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5 - Conclusions

Published online by Cambridge University Press:  10 August 2009

John Cartwright
Affiliation:
University of Oxford
Martijn Hesselink
Affiliation:
Universiteit van Amsterdam
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Summary

The problem of precontractual liability

Peculiarity of the precontractual phase

The precontractual phase is difficult to characterise and analyse, in both legal and practical terms.

The negotiating parties have entered into a relationship by virtue simply of their negotiations. So they have begun their journey together. But they are not yet in the relationship – the contract – which is their aim. And they may never reach it. The negotiations may fail; and a failure may come sooner or later. It may become clear very quickly to them both that they will never reach the agreement necessary to conclude the contract. But, equally, it may be only after a lengthy exploration of their respective positions as regards the likely terms of a contract, and perhaps only after further information becomes available from third party sources, or the facts surrounding their negotiations change, that one of them decides that the contract is hopeless; or that a better deal is to be done elsewhere with another party. By then, either party may well have incurred significant expenses, as well as having invested time and effort, towards the hoped-for contract. The break-off of the negotiations may seem inevitable to the parties as they together realise that the contract will never be concluded; or it may come as a shock to one party that the other calls off the negotiations when they were so far advanced, or at least where there was nothing to suggest that they were not likely to lead to their fruition in the contract.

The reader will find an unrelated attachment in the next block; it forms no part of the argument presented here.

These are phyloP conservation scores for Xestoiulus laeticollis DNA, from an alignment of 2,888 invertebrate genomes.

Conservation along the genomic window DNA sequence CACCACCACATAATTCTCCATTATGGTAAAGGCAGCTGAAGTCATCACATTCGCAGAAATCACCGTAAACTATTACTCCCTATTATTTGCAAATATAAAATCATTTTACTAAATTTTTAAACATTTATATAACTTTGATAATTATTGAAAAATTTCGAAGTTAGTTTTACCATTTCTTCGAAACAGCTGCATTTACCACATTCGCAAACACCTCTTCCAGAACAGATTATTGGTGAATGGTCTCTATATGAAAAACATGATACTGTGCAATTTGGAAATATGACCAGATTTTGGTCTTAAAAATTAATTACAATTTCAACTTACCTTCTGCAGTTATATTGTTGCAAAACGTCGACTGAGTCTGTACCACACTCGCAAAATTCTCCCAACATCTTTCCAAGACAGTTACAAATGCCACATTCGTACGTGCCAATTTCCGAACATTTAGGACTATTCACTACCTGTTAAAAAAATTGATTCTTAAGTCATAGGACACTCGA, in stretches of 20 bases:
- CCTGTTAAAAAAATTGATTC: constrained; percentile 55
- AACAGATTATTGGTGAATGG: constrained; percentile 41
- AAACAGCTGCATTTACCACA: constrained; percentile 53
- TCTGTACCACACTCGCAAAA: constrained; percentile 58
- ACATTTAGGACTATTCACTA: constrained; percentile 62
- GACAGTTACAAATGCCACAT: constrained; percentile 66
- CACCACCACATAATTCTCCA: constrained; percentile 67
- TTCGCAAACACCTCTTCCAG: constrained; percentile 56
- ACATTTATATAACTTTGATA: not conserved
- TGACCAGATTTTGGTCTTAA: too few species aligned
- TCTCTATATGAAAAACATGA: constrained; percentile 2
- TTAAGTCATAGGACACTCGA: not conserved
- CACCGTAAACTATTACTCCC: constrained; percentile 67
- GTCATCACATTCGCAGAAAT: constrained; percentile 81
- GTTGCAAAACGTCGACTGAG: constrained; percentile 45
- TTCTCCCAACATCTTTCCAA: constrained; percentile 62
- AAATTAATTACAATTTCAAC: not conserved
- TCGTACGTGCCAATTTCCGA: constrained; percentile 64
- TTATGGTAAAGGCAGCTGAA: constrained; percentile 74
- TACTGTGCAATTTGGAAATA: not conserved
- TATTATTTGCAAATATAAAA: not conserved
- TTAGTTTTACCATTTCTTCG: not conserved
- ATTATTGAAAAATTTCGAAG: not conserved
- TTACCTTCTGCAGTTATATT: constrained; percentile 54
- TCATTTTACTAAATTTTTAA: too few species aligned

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Publisher: Cambridge University Press
Print publication year: 2009

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